I was working as a holiday rep in Brittany 15 years ago when I started hearing voices. I was in my mid-20s and thought it was my mates mucking about. I looked inside and outside the flat to see where they were. It felt really scary, because the voices were saying stuff like, “Right, you’re having it” and, “We’ll get you in the end.” Over the next four days, the voices taunted me more and more, and I became depressed and paranoid. I had a strong desire to be with my family – I had no money, but I got back to my mum and dad’s house in Stockport by hitchhiking and dodging fares. The train journey was particularly harrowing: the voices convinced me everyone was talking about me. My family were brilliant. My mum used to care for my auntie, who had mental health issues, so she had some insight, and my dad was very patient with me. My visits to the GP were less successful – I was put on antidepressants and, when they didn’t work, antipsychotics. They didn’t work either, and by now I was regularly hearing three, one laughing in a wicked kind of way, the other two using abusive and threatening language. The voices got me down so much that I started self-harming. I wound up getting sectioned several times. I was put on heavy medication and encouraged to spend my days playing games with the other patients – anything to distract the voices. Each time, I’d come out being a fantastic Scrabble or blackjack player, but none the wiser about the voices. Ten years ago, at 29, I was told I had paranoid schizophrenia. Friends – well, people I thought were friends – immediately associated the diagnosis with knife-wielding murderers. A lot of them stopped having anything to do with me. I realised I’d been given a label that comes with a huge stigma and a prescription of potent, but in my case useless, medication. I remained keen to find out about innovative treatments, and finally, at a mental health seminar, I heard a speaker talk about an approach advocated by growing numbers of mental health professionals that involves people engaging with the voices inside their head. He was from the Hearing Voices Network and I agreed to visit him. He said I should be frank and uncompromising with the voices. If they told me to self-harm, I should just say no. “If anyone else told you to put your finger in the fire, you wouldn’t, so why act on what they say?” he said. He added that if I wanted to know why they were there, I should ask them, and if I wanted them to go away, I should tell them. It was so simple, but it made so much sense. I took his advice, questioning them, challenging them and even cutting them off if I didn’t have time to talk to them. I’d say things like, “I’m watching TV now, I’ll talk to you later” or “Why exactly do you think I deserve it when bad things happen to me? You can’t answer that, can you?” Sometimes I’d do it in my head; other times out loud. I began to recognise the voices as representing the negative feelings I had about myself, and that alone helped me feel less frightened of them. It’s not that they aren’t real, but they ceased to have the power over me they did. I began to realise they couldn’t carry out their threats. Now they bother me a lot less and, when they do, I’m in control of the conversations. I’ll still talk out loud to them if I feel like it, even if I’m on the bus or in the street. I get some funny looks, but I don’t mind. Recently another voice appeared, but this one is positive and happy, sounding like me as a young teenager. He’s mischievous, but funny, and I quite enjoy chatting with him. I’m off medication now and have been discharged from mental health services. I’ve got my own place and have a girlfriend, and I train nurses and mental health staff in helping others to engage with their voices. The fact that I can speak with genuine understanding means I usually have a captive audience. I also work with people who hear voices, getting them to understand the benefits of talking back. I’ve learned that my voices themselves are not a problem. It’s my relationship with them that’s important. Facing them and working with them has changed my life and made me feel optimistic about it instead of scared. • Do you have an experience to share? Email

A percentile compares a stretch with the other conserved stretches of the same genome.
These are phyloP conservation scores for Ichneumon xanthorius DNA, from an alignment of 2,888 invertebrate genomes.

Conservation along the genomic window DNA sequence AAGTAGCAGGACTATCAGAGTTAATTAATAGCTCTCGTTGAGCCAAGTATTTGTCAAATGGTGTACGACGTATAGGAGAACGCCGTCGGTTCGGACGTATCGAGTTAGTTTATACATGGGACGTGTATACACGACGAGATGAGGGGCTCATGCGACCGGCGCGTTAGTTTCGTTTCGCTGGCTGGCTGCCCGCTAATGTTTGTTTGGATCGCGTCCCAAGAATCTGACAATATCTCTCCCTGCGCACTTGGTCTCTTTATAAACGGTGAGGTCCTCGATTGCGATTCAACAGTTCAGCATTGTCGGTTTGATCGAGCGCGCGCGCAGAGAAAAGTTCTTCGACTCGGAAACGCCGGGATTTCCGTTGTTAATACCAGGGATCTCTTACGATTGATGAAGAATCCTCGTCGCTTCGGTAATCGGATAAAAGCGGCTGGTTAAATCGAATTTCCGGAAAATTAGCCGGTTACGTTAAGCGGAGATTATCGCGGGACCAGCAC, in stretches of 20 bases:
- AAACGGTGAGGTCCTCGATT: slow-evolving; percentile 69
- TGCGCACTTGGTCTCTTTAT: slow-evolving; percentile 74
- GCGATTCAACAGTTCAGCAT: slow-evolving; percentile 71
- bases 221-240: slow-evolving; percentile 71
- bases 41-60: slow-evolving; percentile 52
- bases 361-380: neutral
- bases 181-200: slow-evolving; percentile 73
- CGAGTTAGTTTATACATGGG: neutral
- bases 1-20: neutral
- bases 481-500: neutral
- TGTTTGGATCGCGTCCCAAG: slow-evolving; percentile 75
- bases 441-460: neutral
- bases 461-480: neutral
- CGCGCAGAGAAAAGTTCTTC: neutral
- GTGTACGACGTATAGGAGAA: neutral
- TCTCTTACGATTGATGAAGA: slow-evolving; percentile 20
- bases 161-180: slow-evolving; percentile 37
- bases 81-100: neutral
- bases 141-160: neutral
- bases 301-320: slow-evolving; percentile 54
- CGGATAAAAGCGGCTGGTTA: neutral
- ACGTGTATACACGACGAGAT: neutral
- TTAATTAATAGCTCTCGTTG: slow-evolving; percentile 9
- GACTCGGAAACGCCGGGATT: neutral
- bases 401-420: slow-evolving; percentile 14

Filed under: Other Mental Health, psychosis, , , ,